What ever resources and income you have that allows you to see a private doc, you have EARNED, so don’t ever feel guilty about spending your own money to get the medical help you need. Would you feel guilty if you could afford some new cancer curing treatment that most could not afford? I think it’s ok for you to feel bad for others who can’t afford it, but please don’t feel guilty. There’s a difference. 😉

    Reply
    1. Wombat Post author

      Maybe I’m too much of a socialist for my own good, but I find it really hard to accept that when it comes to matters as essential as health care, you really do have to pay to get decent treatment. People with mental illnesses are often hard-up, especially if they’re ill enough that holding down a steady job is difficult. How do I justify giving them crappy treatment? The system is not giving us the care we need, and while I can opt out, there are just so many that have to grit their teeth and take whatever they can get. I find that so hard to accept.

      Reply
  4. Mixx

    I’m fuming at this. You shouldn’t have to go back to see someone who you feel uncomfortable with! Almost everyone I’ve talked to has said you have to go through quite a few mental health professionals before you find someone who is right for you – and that’s not even meaning when they were downright rude and disrespectful like yours was. You should be taken at your word and swapped. The only situation I can see where all this extra “working it out” bullshit could maybe (MAYBE) be neccessary would be if the patient had requested changes a large number of times. You shouldn’t feel guilty at all, I’m just infuriated that because of that guy’s bullshit attitude you end up having to spend your own hard-earned money. Yes, maybe you can swing it, but you shouldn’t have to. I know a psychiatrist is different and I’m not sure what the money’s like for them, but I got 8 (after fighting, and after having to re-plead my case for 4 more after the first 4, which also had to be with a different person) funded sessions with a psychologist, but have never been back to anyone since due to the price. It was like I think $130 for an hour or less. I can’t remember if I was working or not at that time but even if i was i couldn’t have afforded that after expenses. And what if in your situation was someone who couldn’t, who desperately needed that help? So frustrating.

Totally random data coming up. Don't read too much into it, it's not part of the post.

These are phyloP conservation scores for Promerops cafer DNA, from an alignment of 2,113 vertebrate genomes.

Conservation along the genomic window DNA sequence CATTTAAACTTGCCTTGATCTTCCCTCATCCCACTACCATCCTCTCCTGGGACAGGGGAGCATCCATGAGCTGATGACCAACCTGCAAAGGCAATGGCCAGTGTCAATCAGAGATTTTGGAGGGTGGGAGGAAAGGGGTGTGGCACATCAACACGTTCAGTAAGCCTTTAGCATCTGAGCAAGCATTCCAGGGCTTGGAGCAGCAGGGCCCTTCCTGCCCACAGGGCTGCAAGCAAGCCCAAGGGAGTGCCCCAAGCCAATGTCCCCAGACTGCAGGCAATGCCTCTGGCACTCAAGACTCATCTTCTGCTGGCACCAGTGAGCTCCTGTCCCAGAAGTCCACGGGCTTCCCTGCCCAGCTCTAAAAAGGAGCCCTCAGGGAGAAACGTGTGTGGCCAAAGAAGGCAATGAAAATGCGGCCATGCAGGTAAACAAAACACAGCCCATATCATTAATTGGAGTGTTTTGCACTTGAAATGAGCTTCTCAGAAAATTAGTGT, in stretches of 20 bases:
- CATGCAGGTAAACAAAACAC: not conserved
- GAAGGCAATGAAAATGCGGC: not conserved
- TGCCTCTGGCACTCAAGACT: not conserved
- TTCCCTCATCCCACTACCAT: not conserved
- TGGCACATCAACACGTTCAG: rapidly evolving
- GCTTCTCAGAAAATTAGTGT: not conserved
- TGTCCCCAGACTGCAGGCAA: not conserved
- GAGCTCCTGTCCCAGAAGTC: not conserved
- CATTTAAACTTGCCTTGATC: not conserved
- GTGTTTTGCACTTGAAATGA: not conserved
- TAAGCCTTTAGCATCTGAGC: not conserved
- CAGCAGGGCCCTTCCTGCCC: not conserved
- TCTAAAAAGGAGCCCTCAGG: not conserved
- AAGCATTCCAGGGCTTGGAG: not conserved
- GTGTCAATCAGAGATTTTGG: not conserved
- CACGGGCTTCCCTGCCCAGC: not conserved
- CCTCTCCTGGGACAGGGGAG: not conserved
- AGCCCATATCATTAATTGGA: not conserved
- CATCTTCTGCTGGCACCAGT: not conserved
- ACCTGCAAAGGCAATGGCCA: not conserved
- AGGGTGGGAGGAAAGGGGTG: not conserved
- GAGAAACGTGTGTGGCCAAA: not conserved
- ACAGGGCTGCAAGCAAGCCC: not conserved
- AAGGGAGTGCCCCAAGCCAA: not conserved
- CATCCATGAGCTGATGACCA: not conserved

Reply
    1. Wombat Post author

      There’s no funding that I know of that’s available, so this is coming out of our pocket, at somewhere around the same rate you’ve come across. Everyone I’ve ever talked to says it can take a few changes before you find someone who’s right for you – why the hell does the system not allow for this? There are eight (as far as I know) psychiatrists that work at CMH in varying degrees of part-time-ness, but because they’re divided into team I only have a choice of two, and one of them is full up. So I’m shit out of luck there. I really do feel for anyone who is trapped in this situation and doesn’t have the option to go private – they’re stuck with care that doesn’t suit them, or they just fall through the cracks. This system is failing the people it’s supposed to be caring for.

      Reply